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Silicon Valley - S03E01


After being unceremoniously fired, an angry Richard faces a tough decision: accept the diminished role of CTO, or leave Pied Piper for good. Erlich takes a shine to Jack Barker, Laurie’s new choice of CEO, while Dinesh and Gilfoyle weigh their options in Richard’s absence. At Hooli, Gavin tries to improve his image by admitting failure, and Big Head gets wind of major changes.

Episode Title: Founder Friendly
Airs: 2016-04-24 at 22:00
  • Tom Gliatto

    Valley starts well, with needling absurdities, but payoffs are few. [Apr 2014, p.50]

    People Weekly Full Review
  • Chuck Bowen

    Judge clearly likes his characters, and his charismatic actors often justify that affection, but it's disappointing to see so much of an episode's running time spent, for example, on the homophobic implications of a piece of street graffiti, when we could be in the inner chambers of Hooli, or even in the incubator watching as the nerds bicker their way through code to realize the compressor's greatest potential.

    Slant Magazine Full Review
  • Cynthia Fuchs

    There are a few elements of Silicon Valley that are still works in progress at this point. The force of Miller’s personality can be overwhelming, and a little of Erlich goes a long way.

    PopMatters Full Review
  • Todd VanDerWerff

    In the grand tradition of Mike Judge projects, HBO’s new comedy, Silicon Valley, is a bit messy, a bit shambling, and often very funny.

    The A.V. Club Full Review
  • Brian Lowry

    There’s a lot to like, in a series with genuine laughs.

    Variety Full Review
  • Joanne Ostrow

    Assuming you aren't a programmer and don't plan to invent the next killer app, you may at first find HBO's Silicon Valley more pathetic than amusing.... By the end of the second episode, however, the personalities take off, the humor sharpens and there's no need to reboot.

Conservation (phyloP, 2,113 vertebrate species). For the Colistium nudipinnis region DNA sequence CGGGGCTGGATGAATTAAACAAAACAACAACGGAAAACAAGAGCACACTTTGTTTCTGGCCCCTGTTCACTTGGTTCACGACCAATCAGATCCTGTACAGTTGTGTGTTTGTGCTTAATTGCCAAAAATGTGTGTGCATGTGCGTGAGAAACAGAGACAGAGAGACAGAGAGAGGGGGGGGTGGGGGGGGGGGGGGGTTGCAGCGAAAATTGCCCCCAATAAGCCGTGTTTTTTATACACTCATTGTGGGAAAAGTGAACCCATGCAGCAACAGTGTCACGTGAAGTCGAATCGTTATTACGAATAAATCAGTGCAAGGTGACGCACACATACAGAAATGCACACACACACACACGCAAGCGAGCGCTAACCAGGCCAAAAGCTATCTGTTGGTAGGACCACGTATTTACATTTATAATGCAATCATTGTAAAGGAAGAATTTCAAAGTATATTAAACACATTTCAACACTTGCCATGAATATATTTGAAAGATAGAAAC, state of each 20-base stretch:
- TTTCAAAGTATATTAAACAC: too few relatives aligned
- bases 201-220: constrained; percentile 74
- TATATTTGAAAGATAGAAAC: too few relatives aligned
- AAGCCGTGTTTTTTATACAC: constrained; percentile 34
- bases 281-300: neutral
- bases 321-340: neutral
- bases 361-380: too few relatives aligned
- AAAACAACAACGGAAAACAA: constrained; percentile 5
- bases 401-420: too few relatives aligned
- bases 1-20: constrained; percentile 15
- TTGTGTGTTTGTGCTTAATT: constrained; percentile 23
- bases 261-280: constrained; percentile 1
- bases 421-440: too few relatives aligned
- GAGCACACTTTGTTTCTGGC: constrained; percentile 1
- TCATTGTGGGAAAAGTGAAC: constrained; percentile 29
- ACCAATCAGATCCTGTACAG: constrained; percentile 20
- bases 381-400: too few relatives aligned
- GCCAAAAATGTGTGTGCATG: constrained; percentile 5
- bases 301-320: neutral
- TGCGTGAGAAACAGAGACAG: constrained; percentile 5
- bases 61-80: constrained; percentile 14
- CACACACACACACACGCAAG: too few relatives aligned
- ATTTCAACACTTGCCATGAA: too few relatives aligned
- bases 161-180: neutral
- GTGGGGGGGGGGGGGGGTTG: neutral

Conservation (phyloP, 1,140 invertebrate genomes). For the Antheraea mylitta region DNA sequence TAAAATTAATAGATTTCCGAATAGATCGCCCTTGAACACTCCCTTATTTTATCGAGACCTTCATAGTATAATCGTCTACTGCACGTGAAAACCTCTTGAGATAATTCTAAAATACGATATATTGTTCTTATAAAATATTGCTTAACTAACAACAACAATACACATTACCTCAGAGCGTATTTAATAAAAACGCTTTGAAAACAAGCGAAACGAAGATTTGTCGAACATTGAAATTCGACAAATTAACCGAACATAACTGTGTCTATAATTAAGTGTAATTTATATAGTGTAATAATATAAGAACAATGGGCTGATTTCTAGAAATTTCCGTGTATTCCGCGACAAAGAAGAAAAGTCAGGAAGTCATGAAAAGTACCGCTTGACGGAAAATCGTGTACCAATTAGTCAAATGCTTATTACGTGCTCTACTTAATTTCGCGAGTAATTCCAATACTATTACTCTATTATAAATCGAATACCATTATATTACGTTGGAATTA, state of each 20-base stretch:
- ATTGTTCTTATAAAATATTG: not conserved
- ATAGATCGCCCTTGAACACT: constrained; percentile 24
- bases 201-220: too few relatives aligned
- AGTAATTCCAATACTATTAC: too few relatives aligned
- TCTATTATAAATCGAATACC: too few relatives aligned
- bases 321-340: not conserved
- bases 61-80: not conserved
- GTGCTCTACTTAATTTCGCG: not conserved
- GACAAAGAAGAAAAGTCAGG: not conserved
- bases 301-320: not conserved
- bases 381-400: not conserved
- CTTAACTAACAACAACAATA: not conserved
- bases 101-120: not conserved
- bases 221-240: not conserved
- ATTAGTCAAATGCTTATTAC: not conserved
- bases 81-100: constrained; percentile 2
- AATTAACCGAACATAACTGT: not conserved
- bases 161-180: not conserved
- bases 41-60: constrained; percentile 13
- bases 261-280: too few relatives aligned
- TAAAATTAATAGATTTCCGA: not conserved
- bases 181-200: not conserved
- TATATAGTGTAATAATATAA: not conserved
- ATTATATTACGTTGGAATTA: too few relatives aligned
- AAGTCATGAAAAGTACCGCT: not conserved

Denver Post Full Review
  • Emily Nussbaum

    The show is well structured, with blunt but effective sitcom beats, and, refreshingly, it isn’t an “Entourage”-tinted fantasy.

    The New Yorker Full Review
  • Ellen Gray

    Silicon Valley, a new comedy about programmers trying to make it big in a world where unimaginable fortune may be only an app away, is both smart and funny.

    Philadelphia Daily News Full Review
  • Willa Paskin

    [A] sharp, very funny new HBO comedy.

    Slate Full Review
  • John Anderson

    Silicon Valley, the latest creation of Mike Judge ("Office Space," "King of the Hill"), gets off to a rough start Sunday night; one might say it tries too hard. But it's certainly worth the 30-minute expenditure, because well before Episode 5 it's in a comedic groove and seems destined to run beyond the eight-week run HBO currently has planned.

    Wall Street Journal Full Review
  • David Hiltbrand

    Even in today's world in which everyone lives online, the milieu of Silicon Valley makes for a rather small target. But Judge and his colleagues manage to hit it smartly.

    Philadelphia Inquirer Full Review
  • Robert Lloyd

    Silicon Valley is a comedy, certainly, and a very funny one, but it doesn't spend all its time reminding you of the fact.

    Los Angeles Times Full Review
  • Rob Owen

    It's a well-observed comedy that succeeds because it's so rooted in specificity.

    Pittsburgh Post-Gazette Full Review
  • Rick Porter

    Silicon Valley has its share of pause-the-DVR laugh lines, but it's not as relentlessly funny as, say, Judge's "Office Space." It does, however, get better as it goes along.

    Zap2it (Inside the Box) Full Review
  • Bruce Miller

    Silicon Valley is good. But “Silicon Valley 2.0” is going to be even better.

    Sioux City Journal Full Review
  • Kristi Turnquist

    With an appealing cast, a relatively fresh setting and smart jokes ("Every party in Silicon Valley ends up like a Hasidic wedding," i.e., the men and women are always separated), Silicon Valley is definitely worth your time investment.

    The Oregonian Full Review
  • Lori Rackl

    Not only is it funny, it has an air of authenticity thanks to co-creator Mike Judge, who mines his previous experience as a Silicon Valley engineer for laughs.

    Chicago Sun-Times Full Review
  • Curt Wagner

    Silicon Valley is a funny, insightful, blistering satire.